Cleverhood Rain Cloak Review

Byron Kidd
Today as two typhoons lash Tokyo simultaneously I realise it was exactly one year ago, during another powerful typhoon, that I first put my new Cleverhood rain cloak to the test. To put it mildly, I was incredibly impressed with the results.

As anyone will tell you, its much easier to sit out a typhoon if you have snacks and beer, exactly the two things we didn't have as the rain came in sideways and the typhoon moved ever closer. Under normal circumstances it would have been a long day without the much needed snacks and beer, but I had recently taken delivery of a new Cleverhood rain cloak, it looked sturdy, and I wanted to put it to the test. What better way to test a rain cloak than in a typhoon, on a daring mission for a six pack and some crisps?

Cleverhood TF Green Rain Cloak

Looking at the Cleverhood cloak the first thing you notice is how stylish it is, as if stylish is ever something you've said about a rain cape before. The version I have would look quite at home over a tweed outfit and high riding boots, in fact given its unique waterproof design you can essentially wear what you like underneath without fear of getting wet.

The Cleverhood cloak is made from a sturdy waterproof polyester with sealed seams to keep you dry in even the most inclement of weather. It is tastefully trimmed with 3M reflective tape which shines amazingly brightly under lights, but which disappears in daylight making this a very stylish but stealthy high-viz item.

Two arm slits in the front of the cloak feature magnetically closing flaps so that when you draw your arms inside they automatically snap shut preventing water from seeping in. Below the arm slits on the interior of the cape are finger loops so when the rain really pours you can slip your fingers into the loops and drape the cloak over your handlebars keeping everything underneath nice and dry.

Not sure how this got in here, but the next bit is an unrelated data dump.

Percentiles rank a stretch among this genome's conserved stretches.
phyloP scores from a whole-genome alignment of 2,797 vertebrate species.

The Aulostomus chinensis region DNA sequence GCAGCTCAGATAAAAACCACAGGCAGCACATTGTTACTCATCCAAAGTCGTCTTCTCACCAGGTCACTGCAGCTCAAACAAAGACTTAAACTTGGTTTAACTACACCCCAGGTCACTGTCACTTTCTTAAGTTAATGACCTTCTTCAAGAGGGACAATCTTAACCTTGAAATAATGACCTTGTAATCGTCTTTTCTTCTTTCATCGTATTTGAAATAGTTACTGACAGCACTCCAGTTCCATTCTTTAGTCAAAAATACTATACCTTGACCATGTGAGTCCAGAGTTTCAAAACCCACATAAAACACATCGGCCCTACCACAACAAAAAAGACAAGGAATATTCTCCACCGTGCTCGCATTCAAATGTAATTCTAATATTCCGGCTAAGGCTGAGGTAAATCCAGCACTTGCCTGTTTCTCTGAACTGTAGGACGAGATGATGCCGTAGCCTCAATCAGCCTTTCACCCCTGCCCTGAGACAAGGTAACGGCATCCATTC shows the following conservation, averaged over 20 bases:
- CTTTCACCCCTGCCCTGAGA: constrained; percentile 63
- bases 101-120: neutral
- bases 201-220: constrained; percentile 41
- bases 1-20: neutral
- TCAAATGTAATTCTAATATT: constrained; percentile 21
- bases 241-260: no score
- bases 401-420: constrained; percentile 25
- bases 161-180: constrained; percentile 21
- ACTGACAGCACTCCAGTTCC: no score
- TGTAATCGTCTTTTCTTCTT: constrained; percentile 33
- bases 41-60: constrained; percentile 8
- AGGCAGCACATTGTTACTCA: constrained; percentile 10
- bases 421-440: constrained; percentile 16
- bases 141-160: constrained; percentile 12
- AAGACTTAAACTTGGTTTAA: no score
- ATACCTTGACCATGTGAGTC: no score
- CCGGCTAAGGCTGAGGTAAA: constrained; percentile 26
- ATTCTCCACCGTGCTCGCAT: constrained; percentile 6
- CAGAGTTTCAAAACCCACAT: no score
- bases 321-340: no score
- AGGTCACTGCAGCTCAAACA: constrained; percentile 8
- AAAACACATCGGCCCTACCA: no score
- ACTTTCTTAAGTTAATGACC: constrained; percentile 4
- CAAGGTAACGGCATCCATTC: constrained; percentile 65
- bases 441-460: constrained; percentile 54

The cape's hood has a wide brim, and moves around with your head so as to not cut down your peripheral vision. If so inclined it is possible to secure the hood under your helmet. The Cleverhood has elastic draw strings (internal) so you can draw the cape in closer when you're on the bike. I make good use of these because if the cape is flapping around in the wind I'm always in fear that it will catch on to a car as it speeds past. Zippered pockets and a small loop of fabric on the back from which you could secure a light or reflector are additional details that round out this amazing product.

The material is hardly breathable but the cape is loose fitting enough to allow air to circulate. Also, being a cape it does not cover the lower part of your legs so in extreme conditions you may want to complement the coat with some waterproof boots, leggings or trousers, but outside of typhoon conditions and gale force winds they're not necessary.

Cleverhood TF Green Rain Cloak

The cloak comes in its own convenient drawstring carry bag, and folds down so compactly that I carry it on every single commute to work even when the chances of rain are zero.  Knowing I have a rain cape I can rely on has resulted in more riding days as I'll cycle to work knowing it will be raining on the return journey, but that the Cleverhood rain cloak will keep me dry.

If I could ask for an addition to the cloak there would only be one, an internal pull tab for opening the front waterproof zipper from inside, as currently the only way to open it is to pop your arms out of the slits and use the external pull tab. A small thing, and one which may have already been included on newer designs.